News

New Looks, New Formats

BY Marianne Wilson

Two new projects blend aesthetics and functionality to offer environments that reflect the latest in contemporary design and modern comfort. Both share a penchant or distinctive storefronts:

CASSIS

Reitman (Canada) Limited extends its portfolio with a new format, Cassis, targeted at babyboomer women. The 3,100-sq.-ft. store, in Barrie, Ontario, offers midpriced apparel in an upscale setting that is inviting and easy to shop.

To achieve maximum impact, half of the storefront and nearly 150 ft. of the floor space is devoted to a stylish, welcoming foyer. The other half of the front elevation is a huge window expanse softly framed in gauzy drapery. It offers a empting view of the environment beyond.

The interior has a gentle, open feel, enhanced by platform-based, low fixtures that are coupled with nesting tables. Mannequins stand in a runway formation that runs the length of the store, providing wardrobing ideas and navigational cues.

The design team treated light as a primary design material. A combination of cove lighting, recessed spotlights and perimeter lighting fills the space with a soft, warm glow. It is complemented by an eclectic mix of finishes and materials.

“We used a lot of diffused lighting, which is very flattering,” said Allan Tse, designer, II BY IV Design Associates, Toronto.

CASSIS

Design: II BY IV Design Associates, TorontoContractor: Sajo Construction, Montreal

Par-20 metal-halide lamps are used extensively throughout. Also featured are MR16s and T5 fluorescents (in the cove lighting).

“The new metal-halide technology is energy-efficient and has a fantastic color rendition,” Tse added.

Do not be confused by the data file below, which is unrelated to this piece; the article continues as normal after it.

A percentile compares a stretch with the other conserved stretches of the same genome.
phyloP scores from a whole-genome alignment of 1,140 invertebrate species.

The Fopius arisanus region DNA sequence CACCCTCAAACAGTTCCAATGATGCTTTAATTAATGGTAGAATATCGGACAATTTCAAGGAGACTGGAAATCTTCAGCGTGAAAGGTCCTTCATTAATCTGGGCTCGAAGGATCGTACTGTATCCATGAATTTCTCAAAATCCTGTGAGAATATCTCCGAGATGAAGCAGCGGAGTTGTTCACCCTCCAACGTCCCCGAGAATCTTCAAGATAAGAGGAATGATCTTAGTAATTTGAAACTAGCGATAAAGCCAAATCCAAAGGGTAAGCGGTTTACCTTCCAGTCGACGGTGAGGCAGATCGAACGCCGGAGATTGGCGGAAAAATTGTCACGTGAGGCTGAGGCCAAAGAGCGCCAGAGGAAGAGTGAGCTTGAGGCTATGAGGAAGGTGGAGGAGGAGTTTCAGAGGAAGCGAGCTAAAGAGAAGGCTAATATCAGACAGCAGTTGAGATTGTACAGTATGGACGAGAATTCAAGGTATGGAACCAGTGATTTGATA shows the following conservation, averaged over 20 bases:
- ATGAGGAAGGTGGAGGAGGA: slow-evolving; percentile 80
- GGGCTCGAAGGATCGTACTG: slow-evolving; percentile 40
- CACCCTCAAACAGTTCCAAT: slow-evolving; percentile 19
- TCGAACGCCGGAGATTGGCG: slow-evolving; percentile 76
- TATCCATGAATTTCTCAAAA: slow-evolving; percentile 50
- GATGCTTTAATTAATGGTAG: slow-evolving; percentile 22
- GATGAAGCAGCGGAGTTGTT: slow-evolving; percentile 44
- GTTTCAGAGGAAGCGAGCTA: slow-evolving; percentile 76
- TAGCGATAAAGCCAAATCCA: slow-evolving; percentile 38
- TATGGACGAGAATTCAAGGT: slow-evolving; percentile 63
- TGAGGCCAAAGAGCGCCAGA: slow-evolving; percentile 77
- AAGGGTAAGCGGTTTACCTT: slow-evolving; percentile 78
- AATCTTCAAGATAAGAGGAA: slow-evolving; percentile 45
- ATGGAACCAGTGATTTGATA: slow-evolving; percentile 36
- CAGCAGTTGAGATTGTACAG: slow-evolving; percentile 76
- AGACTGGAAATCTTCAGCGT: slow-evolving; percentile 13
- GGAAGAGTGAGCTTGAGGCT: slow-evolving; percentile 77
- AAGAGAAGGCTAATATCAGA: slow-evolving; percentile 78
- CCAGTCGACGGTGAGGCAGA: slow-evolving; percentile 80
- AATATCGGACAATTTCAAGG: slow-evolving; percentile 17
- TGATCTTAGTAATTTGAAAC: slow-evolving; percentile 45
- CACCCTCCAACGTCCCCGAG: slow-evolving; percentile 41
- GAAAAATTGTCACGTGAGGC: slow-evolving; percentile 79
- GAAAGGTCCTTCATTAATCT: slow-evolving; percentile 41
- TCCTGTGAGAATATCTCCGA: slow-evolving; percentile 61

The overall effect is such that the store is bright, but not in a glaring or harsh way.

“We were very conscious that as you mature, you need a brighter space,” Tse said.

In the fitting rooms, recessed, halo-lit mirrors and decorative, custom pendant lamps provide a flattering light. T5 compact fluorescents trace the back of each mirror. A ceiling cove washes lighting down in each of the rooms. “We didn’t do any downlighting over the mirrors,” Tse said. “The light is all diffused, and has a nice soft glow.”

Cassis, which debuted in 2006, has enjoyed a higher dollar volume per transaction than expected. It has been rolled out in a total of 10 locations, with more on the way.

CALVIN KLEIN UNDERWEAR

Calvin Klein Underwear, a division of Warnaco, takes its retail store concept to the next level with a design that embodies the essence of the brand. The 1,800-sq.-ft. store, in NorthPark Center, Dallas, is made up of a series of elements that, taken in their totality, offer up a well-edited, targeted composition that reflects the nature of the goods on display. Evocative graphics play a key role in setting the mood.

An asymmetrical storefront with the opening justified to the left helps the store stand out from the other retailers. The entry allows for an uninterrupted, 17-ft. expanse of the shop front window. The entrance also creates a frame for a monumental graphic that measures 6 ft. by 11 ft. The photograph, a shot from the current advertising campaign, is located just inside the door. It is paired with an even larger one on the back focal wall of the 1,800-sq.-ft. shop. A third is placed on the right hand wall.

“Even with their size, the graphics don’t overwhelm the merchandise presentation,” said Steven Derwoed, managing director, RYA Design Consultancy, Dallas. “They are there to support the product and to ensure just the right degree of attitude and sexiness.”

CALVIN KLEIN UNDERWEAR

Design: RYA Design Consultancy, DallasContractor: McGovern & Co., New York City

The women’s area, a key driver of the store concept, takes up 70% of the selling space. A custom, low-profile puck system (used on the perimeter) provides flexibility and unobtrusiveness. A soffit brings the eye down and creates a sense of place for the product.